A primary objective of the SER is to encourage and foster the professional development of students of epidemiology and young investigators. One way of meeting this objective was felt to be to provide a forum in which doctoral-level students working on theses that utilize various types of epidemiologic studies, in a number of different substantive areas, using a range of epidemiologic methods, could interact with other graduate students and senior epidemiologists. This has been accomplished by conducting a one-day in-depth Student Workshop for 12 students on the day prior to the SER annual scientific meeting in June of each year. The workshop, which first took place in 1977, has been conducted continuously for 30 years. Its purpose is to provide students with an opportunity to have their thesis work reviewed, critiqued, and discussed in a supportive and constructive atmosphere by highly respected senior epidemiologists and faculty who are productive researchers in the “real world” and who have a variety of epidemiologic, clinical, and methodological expertise. Students enrolled in a formal degree program in epidemiology who are working on any phase of their dissertation, from design to analysis, are eligible to participate in this workshop.
“I was so honored and excited to moderate the 2016 doctoral student workshop. My expectations were far exceeded with all the students and faculty thoroughly engaged. It began on Monday night with an excellent and provocative presentation by Douglas Weed on what it means to be an ethical epidemiologist followed by a cutting edge discussion on stress and its impact on carcinogenesis by Dr. Lisa Signorello. When we convened on Tuesday morning, I was struck throughout the day by how dedicated the faculty were to improving the approach and solving complex issues brought forward by each student’s research. It was also fun for all of us to stretch our epidemiology thinking in content areas beyond that of our own research. The students brought a breadth of experience beyond that of their doctoral training which added to the discussion of their own research and that of their student colleagues assigned to them for peer review. Regardless of student or faculty status, there was clear camaraderie and respect for all. I would expect nothing less in our Society! What fun!”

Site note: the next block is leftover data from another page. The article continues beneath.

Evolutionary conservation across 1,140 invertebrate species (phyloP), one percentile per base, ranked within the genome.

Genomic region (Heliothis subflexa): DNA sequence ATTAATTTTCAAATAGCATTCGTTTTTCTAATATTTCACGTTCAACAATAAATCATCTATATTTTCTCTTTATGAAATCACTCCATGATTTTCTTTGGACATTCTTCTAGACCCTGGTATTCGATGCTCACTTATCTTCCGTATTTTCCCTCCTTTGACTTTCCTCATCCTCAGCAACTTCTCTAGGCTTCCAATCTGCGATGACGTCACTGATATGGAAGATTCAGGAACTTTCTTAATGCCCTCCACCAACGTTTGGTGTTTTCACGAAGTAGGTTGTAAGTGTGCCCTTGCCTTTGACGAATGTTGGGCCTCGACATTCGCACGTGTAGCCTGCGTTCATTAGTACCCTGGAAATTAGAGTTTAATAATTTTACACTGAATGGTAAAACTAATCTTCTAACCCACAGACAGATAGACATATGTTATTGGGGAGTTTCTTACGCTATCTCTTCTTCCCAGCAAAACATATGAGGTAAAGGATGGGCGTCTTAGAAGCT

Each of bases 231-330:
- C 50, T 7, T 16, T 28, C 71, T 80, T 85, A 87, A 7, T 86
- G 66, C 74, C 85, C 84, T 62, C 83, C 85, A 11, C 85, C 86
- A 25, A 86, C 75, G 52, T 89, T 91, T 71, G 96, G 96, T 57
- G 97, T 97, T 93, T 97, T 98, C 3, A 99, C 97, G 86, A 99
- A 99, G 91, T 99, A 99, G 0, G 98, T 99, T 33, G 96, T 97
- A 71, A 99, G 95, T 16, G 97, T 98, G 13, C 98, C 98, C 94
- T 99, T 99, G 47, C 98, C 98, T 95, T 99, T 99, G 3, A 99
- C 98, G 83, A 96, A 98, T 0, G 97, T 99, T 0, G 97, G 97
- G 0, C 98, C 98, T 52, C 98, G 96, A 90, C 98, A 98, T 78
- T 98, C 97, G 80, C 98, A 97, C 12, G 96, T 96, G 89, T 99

-Bernard Harlow, Workshop Chair 2016